Yodelling, alphorn and artisan crafts were on the programme at the festival in Vuadens, in the canton of Fribourg, from Friday to Sunday.
The event was staged by the Gruyère Beard Society, whose 26 members are considered the living embodiment of the Swiss traditions they wish to preserve.
Founded on May 9th 1941, the society brings together hirsute men from the Gruyère region of Switzerland with the aim of promoting and defending alpine industries and traditions.
Its creator, Henri Naef, was curator of the Gruyère museum and considered such men to be the personification of local patrimony, said news agency ATS.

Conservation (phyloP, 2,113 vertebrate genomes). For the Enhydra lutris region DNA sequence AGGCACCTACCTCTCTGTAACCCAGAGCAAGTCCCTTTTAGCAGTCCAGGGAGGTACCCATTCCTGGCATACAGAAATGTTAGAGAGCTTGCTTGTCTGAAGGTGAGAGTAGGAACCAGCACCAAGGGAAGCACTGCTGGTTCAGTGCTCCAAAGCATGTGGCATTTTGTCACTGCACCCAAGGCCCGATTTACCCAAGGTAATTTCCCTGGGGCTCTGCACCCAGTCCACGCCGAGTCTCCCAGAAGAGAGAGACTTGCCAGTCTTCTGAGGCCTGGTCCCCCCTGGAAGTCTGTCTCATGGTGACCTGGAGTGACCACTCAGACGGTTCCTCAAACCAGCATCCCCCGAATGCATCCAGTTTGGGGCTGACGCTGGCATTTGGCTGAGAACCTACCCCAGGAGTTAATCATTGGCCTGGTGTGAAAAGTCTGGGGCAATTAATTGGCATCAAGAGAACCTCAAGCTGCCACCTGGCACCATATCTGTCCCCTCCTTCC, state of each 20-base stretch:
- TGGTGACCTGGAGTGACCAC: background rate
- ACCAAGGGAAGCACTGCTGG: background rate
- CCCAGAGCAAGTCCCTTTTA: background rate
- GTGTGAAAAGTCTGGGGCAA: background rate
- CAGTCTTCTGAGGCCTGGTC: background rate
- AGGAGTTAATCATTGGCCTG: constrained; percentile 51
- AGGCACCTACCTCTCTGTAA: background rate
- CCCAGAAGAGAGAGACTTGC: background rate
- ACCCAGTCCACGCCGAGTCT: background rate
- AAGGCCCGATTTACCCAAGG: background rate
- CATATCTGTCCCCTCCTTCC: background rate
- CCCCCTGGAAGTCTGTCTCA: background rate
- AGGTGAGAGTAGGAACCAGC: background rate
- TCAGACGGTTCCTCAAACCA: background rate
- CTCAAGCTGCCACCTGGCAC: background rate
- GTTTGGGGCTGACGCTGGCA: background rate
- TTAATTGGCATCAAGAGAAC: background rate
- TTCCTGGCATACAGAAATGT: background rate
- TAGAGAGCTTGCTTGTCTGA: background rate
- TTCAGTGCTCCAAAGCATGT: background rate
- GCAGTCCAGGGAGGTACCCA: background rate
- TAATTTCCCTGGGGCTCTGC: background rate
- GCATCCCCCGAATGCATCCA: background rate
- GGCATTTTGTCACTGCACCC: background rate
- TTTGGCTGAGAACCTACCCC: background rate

The society requires its members to sport “a flowing beard, which is natural, untrimmed and as long as possible, with short hair”, according to local paper La Gruyère.
Photo: Eric Fookes/Gruyère Tourism
At festivals and events they wear the attire of an 'armailli', or cattle farmer, comprising a bredzon – the traditional workshirt from the Fribourg region – an embroidered belt, a leather satchel and small hat.
But more than appearance, a member’s most important attribute is “to have soil on your shoes”, the president of the Society, Fernand Ruffieux, told the paper.
“One must have a huge respect for those who work in the mountains. They make our region what it is,” he said.
A tight-knit community, it seems once you’re a member of the Gruyère Beard Society, you’re always a member.
“We never drop anyone, we’re with them until the cemetery,” said Ruffieux.